The phosphodiesterase 5 (PDE5) inhibitors, including sildenafil (Viagra™), vardenafil (Levitra™), and tadalafil (Cialis™) have been developed for treatment of erectile dysfunction. Moreover, sildenafil and tadalafil are used for the management of pulmonary arterial hypertension in patients. Since our first report showing the cardioprotective effect of sildenafil in 2002, there has been tremendous growth of preclinical and clinical studies on the use of PDE5 inhibitors for cardiovascular diseases and cancer. Numerous animal studies have demonstrated that PDE5 inhibitors have powerful protective effect against myocardial ischemia/reperfusion (I/R) injury, doxorubicin cardiotoxicity, ischemic and diabetic cardiomyopathy, cardiac hypertrophy, Duchenne muscular dystrophy and the improvement of stem cell efficacy for myocardial repair. Mechanistically, PDE5 inhibitors protect the heart against I/R injury through increased expression of nitric oxide synthases, activation of protein kinase G (PKG), PKG-dependent hydrogen sulfide generation, and phosphorylation of glycogen synthase kinase-3β - a master switch immediately proximal to mitochondrial permeability transition pore and the end effector of cardioprotection. In addition, PDE5 inhibitors enhance the sensitivity of certain types of cancer to standard chemotherapeutic drugs, including doxorubicin. Many clinical trials with PDE5 inhibitors have focused on the potential cardiovascular and anti-cancer benefits. Despite mixed results of these clinical trials, there is a continuing strong interest by basic scientists and clinical investigators in exploring their new clinical uses. It is our hope that future new mechanistic investigations and carefully designed clinical trials would help in reaping additional benefits of PDE5 inhibitors for cardiovascular disease and cancer in patients.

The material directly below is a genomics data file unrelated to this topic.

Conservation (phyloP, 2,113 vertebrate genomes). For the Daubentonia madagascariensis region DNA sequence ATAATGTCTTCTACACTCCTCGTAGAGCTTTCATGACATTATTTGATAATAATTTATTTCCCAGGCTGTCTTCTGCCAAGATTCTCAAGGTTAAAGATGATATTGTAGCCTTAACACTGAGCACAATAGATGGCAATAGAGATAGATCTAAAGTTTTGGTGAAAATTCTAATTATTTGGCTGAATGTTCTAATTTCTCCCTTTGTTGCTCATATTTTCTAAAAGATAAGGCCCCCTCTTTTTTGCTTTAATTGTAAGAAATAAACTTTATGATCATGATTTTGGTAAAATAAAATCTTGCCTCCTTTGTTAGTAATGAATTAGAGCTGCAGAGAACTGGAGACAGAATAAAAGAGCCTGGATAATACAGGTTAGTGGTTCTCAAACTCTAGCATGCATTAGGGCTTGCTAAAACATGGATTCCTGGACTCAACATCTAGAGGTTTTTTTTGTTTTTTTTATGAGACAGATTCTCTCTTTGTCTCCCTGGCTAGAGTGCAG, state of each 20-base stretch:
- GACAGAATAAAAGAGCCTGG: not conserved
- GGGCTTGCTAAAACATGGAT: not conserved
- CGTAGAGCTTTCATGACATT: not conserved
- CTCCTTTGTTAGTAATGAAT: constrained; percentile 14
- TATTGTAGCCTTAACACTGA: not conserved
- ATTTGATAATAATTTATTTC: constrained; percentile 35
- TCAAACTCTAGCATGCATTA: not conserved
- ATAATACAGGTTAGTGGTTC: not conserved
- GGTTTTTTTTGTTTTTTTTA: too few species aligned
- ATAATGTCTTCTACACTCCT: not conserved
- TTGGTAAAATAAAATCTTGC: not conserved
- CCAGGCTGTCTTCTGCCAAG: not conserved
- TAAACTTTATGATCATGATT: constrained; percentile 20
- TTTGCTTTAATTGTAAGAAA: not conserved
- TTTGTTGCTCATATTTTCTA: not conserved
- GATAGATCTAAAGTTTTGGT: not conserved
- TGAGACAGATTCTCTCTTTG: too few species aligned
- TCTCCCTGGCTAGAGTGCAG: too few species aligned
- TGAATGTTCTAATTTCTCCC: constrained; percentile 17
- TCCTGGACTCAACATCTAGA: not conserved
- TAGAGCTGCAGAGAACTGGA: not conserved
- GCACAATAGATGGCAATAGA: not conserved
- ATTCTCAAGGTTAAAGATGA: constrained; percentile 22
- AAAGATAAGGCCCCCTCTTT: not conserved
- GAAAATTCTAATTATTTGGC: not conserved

Keywords: Cardioprotections; Chemotherapy; Diabetes; Heart failure; Phosphodiesterase 5; cGMP.
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